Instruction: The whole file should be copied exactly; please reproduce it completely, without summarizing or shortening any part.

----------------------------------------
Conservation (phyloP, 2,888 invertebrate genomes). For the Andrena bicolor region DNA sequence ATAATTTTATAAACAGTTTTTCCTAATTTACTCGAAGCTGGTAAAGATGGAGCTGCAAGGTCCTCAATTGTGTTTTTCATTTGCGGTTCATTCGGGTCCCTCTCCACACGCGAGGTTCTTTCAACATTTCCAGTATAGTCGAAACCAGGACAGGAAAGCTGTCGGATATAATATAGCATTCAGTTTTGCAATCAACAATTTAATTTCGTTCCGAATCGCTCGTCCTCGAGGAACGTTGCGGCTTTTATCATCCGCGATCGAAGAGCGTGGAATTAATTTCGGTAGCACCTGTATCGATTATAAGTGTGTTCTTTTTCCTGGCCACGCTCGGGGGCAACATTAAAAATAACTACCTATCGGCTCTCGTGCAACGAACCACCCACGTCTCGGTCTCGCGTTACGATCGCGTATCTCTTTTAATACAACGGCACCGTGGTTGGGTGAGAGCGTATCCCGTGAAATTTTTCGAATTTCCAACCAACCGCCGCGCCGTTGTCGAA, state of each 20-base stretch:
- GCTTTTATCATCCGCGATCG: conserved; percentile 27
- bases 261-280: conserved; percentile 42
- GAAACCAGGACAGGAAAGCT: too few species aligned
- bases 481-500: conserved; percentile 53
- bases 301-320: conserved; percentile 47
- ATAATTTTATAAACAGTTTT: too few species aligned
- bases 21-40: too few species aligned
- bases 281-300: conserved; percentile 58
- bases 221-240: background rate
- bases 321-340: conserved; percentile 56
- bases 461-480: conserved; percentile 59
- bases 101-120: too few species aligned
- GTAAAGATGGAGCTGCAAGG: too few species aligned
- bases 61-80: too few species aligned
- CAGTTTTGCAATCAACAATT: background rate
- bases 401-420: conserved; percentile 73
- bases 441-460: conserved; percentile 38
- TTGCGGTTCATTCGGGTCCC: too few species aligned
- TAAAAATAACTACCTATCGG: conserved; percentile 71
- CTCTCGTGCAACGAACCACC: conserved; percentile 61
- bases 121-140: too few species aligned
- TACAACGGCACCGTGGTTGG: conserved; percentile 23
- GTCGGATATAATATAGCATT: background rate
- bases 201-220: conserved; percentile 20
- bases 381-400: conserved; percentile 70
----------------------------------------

Conservation (phyloP, 2,888 invertebrate genomes). For the Andrena bicolor region DNA sequence ATAATTTTATAAACAGTTTTTCCTAATTTACTCGAAGCTGGTAAAGATGGAGCTGCAAGGTCCTCAATTGTGTTTTTCATTTGCGGTTCATTCGGGTCCCTCTCCACACGCGAGGTTCTTTCAACATTTCCAGTATAGTCGAAACCAGGACAGGAAAGCTGTCGGATATAATATAGCATTCAGTTTTGCAATCAACAATTTAATTTCGTTCCGAATCGCTCGTCCTCGAGGAACGTTGCGGCTTTTATCATCCGCGATCGAAGAGCGTGGAATTAATTTCGGTAGCACCTGTATCGATTATAAGTGTGTTCTTTTTCCTGGCCACGCTCGGGGGCAACATTAAAAATAACTACCTATCGGCTCTCGTGCAACGAACCACCCACGTCTCGGTCTCGCGTTACGATCGCGTATCTCTTTTAATACAACGGCACCGTGGTTGGGTGAGAGCGTATCCCGTGAAATTTTTCGAATTTCCAACCAACCGCCGCGCCGTTGTCGAA, state of each 20-base stretch:
- GCTTTTATCATCCGCGATCG: conserved; percentile 27
- bases 261-280: conserved; percentile 42
- GAAACCAGGACAGGAAAGCT: too few species aligned
- bases 481-500: conserved; percentile 53
- bases 301-320: conserved; percentile 47
- ATAATTTTATAAACAGTTTT: too few species aligned
- bases 21-40: too few species aligned
- bases 281-300: conserved; percentile 58
- bases 221-240: background rate
- bases 321-340: conserved; percentile 56
- bases 461-480: conserved; percentile 59
- bases 101-120: too few species aligned
- GTAAAGATGGAGCTGCAAGG: too few species aligned
- bases 61-80: too few species aligned
- CAGTTTTGCAATCAACAATT: background rate
- bases 401-420: conserved; percentile 73
- bases 441-460: conserved; percentile 38
- TTGCGGTTCATTCGGGTCCC: too few species aligned
- TAAAAATAACTACCTATCGG: conserved; percentile 71
- CTCTCGTGCAACGAACCACC: conserved; percentile 61
- bases 121-140: too few species aligned
- TACAACGGCACCGTGGTTGG: conserved; percentile 23
- GTCGGATATAATATAGCATT: background rate
- bases 201-220: conserved; percentile 20
- bases 381-400: conserved; percentile 70